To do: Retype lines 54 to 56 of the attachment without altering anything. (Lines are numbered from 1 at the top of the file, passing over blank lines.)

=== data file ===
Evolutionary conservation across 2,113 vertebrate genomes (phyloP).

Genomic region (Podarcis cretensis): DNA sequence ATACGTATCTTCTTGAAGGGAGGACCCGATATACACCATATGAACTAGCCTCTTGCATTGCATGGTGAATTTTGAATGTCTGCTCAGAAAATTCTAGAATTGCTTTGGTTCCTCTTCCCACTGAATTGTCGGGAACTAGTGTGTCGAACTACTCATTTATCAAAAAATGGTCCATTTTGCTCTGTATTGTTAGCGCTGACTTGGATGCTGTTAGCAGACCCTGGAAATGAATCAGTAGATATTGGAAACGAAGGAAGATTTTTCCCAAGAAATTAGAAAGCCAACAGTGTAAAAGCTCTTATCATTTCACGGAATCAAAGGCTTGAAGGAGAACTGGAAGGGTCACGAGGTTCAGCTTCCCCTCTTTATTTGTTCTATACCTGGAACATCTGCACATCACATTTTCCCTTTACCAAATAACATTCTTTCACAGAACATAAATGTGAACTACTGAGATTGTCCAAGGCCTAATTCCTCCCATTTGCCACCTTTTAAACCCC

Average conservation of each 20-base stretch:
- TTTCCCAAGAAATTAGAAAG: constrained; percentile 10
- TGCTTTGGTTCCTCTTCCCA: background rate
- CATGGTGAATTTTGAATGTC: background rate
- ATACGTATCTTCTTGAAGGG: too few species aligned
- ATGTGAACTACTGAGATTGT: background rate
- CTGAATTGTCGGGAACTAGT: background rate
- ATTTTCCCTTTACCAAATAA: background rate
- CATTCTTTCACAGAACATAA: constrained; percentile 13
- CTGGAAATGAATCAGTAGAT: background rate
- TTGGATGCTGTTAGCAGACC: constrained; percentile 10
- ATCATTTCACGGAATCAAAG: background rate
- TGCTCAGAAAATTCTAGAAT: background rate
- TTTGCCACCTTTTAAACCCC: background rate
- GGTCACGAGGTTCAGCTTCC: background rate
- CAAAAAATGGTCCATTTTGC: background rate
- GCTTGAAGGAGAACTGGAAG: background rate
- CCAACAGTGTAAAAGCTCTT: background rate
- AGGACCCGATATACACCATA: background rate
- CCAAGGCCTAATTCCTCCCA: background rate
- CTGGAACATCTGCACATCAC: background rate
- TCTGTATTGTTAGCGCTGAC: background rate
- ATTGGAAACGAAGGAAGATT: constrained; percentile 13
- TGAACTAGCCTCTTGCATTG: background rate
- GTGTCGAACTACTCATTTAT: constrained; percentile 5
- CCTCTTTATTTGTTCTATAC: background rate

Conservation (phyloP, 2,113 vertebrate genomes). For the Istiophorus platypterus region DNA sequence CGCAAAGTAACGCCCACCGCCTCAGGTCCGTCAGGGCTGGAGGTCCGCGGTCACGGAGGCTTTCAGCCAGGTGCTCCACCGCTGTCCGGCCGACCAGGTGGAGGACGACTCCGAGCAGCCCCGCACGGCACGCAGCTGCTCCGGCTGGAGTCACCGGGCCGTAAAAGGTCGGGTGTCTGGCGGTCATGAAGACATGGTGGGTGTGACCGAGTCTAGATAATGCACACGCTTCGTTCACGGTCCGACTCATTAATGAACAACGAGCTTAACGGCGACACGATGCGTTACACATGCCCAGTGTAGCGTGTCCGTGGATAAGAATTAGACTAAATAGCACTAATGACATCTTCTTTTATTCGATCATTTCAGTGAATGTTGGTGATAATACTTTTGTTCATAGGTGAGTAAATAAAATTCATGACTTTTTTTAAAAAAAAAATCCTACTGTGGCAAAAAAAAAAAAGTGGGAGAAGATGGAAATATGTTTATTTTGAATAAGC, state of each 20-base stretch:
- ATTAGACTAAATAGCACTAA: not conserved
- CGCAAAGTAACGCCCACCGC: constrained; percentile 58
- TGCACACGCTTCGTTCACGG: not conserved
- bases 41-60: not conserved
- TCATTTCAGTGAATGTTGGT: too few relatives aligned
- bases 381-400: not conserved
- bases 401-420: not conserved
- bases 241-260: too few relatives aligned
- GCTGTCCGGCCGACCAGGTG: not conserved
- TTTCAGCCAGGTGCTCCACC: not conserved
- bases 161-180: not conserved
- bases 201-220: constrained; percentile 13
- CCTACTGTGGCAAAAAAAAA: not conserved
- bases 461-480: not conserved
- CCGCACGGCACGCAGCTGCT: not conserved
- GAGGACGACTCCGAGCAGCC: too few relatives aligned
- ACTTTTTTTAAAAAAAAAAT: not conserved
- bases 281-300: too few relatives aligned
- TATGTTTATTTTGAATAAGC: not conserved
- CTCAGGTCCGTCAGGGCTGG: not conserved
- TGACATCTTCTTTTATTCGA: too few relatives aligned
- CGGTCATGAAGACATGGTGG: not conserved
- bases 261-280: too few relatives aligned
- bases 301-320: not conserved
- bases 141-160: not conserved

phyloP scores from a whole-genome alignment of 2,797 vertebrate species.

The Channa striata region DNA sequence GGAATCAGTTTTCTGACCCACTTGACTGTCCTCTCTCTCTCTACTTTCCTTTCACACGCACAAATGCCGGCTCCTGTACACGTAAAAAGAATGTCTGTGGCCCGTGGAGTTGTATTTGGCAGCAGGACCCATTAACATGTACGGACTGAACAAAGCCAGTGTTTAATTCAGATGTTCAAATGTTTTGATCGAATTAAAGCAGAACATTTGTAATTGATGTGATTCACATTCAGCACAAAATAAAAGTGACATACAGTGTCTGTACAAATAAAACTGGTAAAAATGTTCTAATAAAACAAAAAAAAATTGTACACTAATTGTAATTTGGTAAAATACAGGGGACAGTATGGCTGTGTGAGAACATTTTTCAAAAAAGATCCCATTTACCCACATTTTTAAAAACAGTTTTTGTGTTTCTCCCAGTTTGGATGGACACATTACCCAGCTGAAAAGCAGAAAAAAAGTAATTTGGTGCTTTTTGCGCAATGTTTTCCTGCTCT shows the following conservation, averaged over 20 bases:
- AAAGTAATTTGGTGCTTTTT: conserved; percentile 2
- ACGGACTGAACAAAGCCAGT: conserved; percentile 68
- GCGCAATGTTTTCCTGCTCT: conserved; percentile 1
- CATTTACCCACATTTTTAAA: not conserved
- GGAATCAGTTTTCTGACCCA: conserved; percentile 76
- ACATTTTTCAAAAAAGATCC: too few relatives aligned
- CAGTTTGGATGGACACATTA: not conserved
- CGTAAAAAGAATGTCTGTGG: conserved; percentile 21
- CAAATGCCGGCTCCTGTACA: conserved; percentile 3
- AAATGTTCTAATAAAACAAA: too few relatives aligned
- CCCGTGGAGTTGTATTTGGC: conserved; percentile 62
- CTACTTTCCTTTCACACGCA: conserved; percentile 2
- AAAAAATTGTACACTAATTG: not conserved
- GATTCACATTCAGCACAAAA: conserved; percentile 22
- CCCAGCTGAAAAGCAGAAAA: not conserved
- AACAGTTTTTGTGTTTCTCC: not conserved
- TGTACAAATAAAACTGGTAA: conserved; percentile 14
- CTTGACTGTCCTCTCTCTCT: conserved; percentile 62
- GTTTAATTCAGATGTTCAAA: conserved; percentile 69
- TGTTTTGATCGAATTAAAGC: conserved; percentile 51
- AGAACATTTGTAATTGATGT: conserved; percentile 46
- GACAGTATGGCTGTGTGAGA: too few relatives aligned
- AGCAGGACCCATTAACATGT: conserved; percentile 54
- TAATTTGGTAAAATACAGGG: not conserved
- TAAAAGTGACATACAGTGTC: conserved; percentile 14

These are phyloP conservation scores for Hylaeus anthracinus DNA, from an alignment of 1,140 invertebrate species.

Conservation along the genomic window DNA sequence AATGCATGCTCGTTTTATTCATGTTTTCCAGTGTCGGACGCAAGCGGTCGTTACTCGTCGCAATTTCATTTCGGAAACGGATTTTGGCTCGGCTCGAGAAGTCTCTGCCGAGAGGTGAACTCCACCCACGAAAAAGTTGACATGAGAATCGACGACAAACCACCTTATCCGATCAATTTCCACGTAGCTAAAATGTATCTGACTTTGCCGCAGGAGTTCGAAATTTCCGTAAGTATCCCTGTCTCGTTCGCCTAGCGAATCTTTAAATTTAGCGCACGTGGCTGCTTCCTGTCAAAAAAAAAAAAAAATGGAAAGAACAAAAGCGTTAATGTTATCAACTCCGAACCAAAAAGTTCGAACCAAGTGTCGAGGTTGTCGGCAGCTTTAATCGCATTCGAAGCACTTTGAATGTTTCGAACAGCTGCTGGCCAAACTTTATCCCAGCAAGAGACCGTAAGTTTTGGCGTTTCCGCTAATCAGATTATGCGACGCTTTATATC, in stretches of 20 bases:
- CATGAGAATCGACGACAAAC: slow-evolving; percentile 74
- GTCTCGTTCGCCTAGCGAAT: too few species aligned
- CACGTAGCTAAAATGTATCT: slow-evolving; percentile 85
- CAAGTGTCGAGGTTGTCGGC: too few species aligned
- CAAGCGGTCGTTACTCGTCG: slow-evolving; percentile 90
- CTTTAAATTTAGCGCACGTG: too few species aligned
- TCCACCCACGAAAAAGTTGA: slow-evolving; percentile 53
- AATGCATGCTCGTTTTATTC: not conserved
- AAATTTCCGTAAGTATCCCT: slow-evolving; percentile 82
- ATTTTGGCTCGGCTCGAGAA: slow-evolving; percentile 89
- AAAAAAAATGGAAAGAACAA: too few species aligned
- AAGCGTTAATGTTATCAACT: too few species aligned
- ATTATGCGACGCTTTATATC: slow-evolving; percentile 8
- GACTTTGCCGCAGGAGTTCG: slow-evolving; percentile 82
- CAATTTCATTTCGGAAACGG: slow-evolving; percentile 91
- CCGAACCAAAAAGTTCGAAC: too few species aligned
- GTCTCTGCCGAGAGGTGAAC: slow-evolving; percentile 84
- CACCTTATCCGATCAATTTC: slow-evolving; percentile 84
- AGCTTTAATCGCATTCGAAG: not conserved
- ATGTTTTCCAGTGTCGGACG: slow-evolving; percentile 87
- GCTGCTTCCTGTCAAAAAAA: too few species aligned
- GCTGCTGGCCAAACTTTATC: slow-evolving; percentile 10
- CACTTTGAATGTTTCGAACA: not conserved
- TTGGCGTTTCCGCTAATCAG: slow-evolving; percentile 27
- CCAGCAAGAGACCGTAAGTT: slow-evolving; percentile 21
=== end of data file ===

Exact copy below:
- bases 141-160: not conserved

phyloP scores from a whole-genome alignment of 2,797 vertebrate species.

The Channa striata region DNA sequence GGAATCAGTTTTCTGACCCACTTGACTGTCCTCTCTCTCTCTACTTTCCTTTCACACGCACAAATGCCGGCTCCTGTACACGTAAAAAGAATGTCTGTGGCCCGTGGAGTTGTATTTGGCAGCAGGACCCATTAACATGTACGGACTGAACAAAGCCAGTGTTTAATTCAGATGTTCAAATGTTTTGATCGAATTAAAGCAGAACATTTGTAATTGATGTGATTCACATTCAGCACAAAATAAAAGTGACATACAGTGTCTGTACAAATAAAACTGGTAAAAATGTTCTAATAAAACAAAAAAAAATTGTACACTAATTGTAATTTGGTAAAATACAGGGGACAGTATGGCTGTGTGAGAACATTTTTCAAAAAAGATCCCATTTACCCACATTTTTAAAAACAGTTTTTGTGTTTCTCCCAGTTTGGATGGACACATTACCCAGCTGAAAAGCAGAAAAAAAGTAATTTGGTGCTTTTTGCGCAATGTTTTCCTGCTCT shows the following conservation, averaged over 20 bases: